A Russian Lullaby

Fisher King Press
Free sample

2012—I fell in love with Russia from afar when I was a child. Fate brought me to live there from 1977 to 1980, and I continued a dysfunctional love affair with her culture. When I first wrote this memoir twenty years later, in 2000, it was an expression of hope. Hope had seen me through those three years in the Soviet Union, and I wanted to record that for whoever needed to hear it. In 2000, the USSR as we knew it had collapsed, and the Russian and Ukrainian citizens that I had known were facing the task of founding a democratic society for the first time in their histories. Now, a dozen years later, the task is still ongoing, and the news out of Russia is that voices from the people are being heard as never before. The older generation that I had met in the '70s had seen their hopes for a benevolent communism dashed. The bright young adults of that time, conditioned to serve the state, are having to ask questions and make decisions about their leadership that were never possible before. So much has changed. So little has changed. My little memoir seems timely again, another small voice from the street.

2000 – Hope drove this memoir, as hope drove the journey described here. It was an outer journey to Russia and back, and it was an inner journey through despair. The purpose in telling this story is to contribute something, however small, to the understanding of a woman’s feelings and thoughts about pregnancy, and to contribute something, however small, to the understanding of Russia’s journey toward stability and security, her rich culture and the courage of her people fully recognized and appreciated in the family of man.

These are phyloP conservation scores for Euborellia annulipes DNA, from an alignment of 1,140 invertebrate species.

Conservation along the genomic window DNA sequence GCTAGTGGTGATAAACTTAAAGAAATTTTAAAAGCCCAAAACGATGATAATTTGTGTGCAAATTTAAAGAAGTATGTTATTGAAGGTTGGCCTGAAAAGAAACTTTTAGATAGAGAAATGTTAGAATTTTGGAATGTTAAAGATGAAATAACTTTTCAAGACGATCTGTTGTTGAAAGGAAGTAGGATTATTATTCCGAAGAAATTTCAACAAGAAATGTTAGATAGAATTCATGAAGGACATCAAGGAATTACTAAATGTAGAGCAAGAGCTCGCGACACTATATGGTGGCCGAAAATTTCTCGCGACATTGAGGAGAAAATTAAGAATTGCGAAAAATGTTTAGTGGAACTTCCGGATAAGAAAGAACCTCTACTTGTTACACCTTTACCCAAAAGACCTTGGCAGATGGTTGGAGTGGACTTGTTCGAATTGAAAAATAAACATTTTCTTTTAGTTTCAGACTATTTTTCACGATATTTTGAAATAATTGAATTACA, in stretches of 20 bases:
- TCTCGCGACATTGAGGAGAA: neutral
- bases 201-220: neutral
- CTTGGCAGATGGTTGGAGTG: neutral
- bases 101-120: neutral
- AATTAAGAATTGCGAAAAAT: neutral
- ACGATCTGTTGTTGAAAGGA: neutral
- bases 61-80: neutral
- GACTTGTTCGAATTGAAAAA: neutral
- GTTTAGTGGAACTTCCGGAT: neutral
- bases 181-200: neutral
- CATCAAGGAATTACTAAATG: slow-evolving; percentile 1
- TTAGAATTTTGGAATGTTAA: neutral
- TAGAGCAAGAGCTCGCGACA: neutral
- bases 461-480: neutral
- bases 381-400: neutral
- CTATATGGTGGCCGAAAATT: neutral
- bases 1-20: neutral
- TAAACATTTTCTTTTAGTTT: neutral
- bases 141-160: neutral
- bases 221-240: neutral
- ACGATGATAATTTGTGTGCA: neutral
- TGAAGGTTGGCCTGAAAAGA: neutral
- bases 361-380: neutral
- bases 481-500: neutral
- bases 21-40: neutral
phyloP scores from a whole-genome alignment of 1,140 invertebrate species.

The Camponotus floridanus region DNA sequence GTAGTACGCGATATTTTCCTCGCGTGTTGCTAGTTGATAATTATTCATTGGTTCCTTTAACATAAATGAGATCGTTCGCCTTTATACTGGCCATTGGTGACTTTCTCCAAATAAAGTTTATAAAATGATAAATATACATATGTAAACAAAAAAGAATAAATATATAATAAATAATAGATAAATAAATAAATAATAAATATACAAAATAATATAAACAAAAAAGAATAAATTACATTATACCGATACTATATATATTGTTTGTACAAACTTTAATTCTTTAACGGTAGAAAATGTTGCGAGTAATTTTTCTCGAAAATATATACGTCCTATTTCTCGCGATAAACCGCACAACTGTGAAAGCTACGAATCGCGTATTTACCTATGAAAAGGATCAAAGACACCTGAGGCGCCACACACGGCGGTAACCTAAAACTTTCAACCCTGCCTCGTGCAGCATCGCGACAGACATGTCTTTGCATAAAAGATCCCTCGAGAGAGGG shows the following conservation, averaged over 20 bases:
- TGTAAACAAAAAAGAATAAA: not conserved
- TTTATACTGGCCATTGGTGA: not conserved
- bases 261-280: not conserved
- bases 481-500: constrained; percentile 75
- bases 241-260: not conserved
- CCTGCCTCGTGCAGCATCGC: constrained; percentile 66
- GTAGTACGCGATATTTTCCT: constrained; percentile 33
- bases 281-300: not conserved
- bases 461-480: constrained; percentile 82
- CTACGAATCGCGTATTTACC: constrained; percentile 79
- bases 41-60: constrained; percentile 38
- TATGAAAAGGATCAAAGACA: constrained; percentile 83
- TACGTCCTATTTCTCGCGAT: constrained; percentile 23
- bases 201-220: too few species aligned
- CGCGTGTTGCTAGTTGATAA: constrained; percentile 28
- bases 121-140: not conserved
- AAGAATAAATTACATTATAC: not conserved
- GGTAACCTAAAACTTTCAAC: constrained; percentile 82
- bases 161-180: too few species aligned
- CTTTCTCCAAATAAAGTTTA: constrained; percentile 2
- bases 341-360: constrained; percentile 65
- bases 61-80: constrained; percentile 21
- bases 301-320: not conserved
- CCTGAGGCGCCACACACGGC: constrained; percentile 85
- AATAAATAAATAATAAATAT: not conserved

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About the author

Deldon Anne McNeely is a mother and psychoanalyst who writes about her family’s experience of life in the Soviet Union during the Cold War years. She is also the author of several books on the subject of archetypal psychology. 

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Additional Information

Publisher
Fisher King Press
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Published on
Jun 21, 2012
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Pages
158
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ISBN
9781926715872
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Best For
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Language
English
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Genres
Biography & Autobiography / Personal Memoirs
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Content Protection
This content is DRM protected.
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Deldon Anne McNeely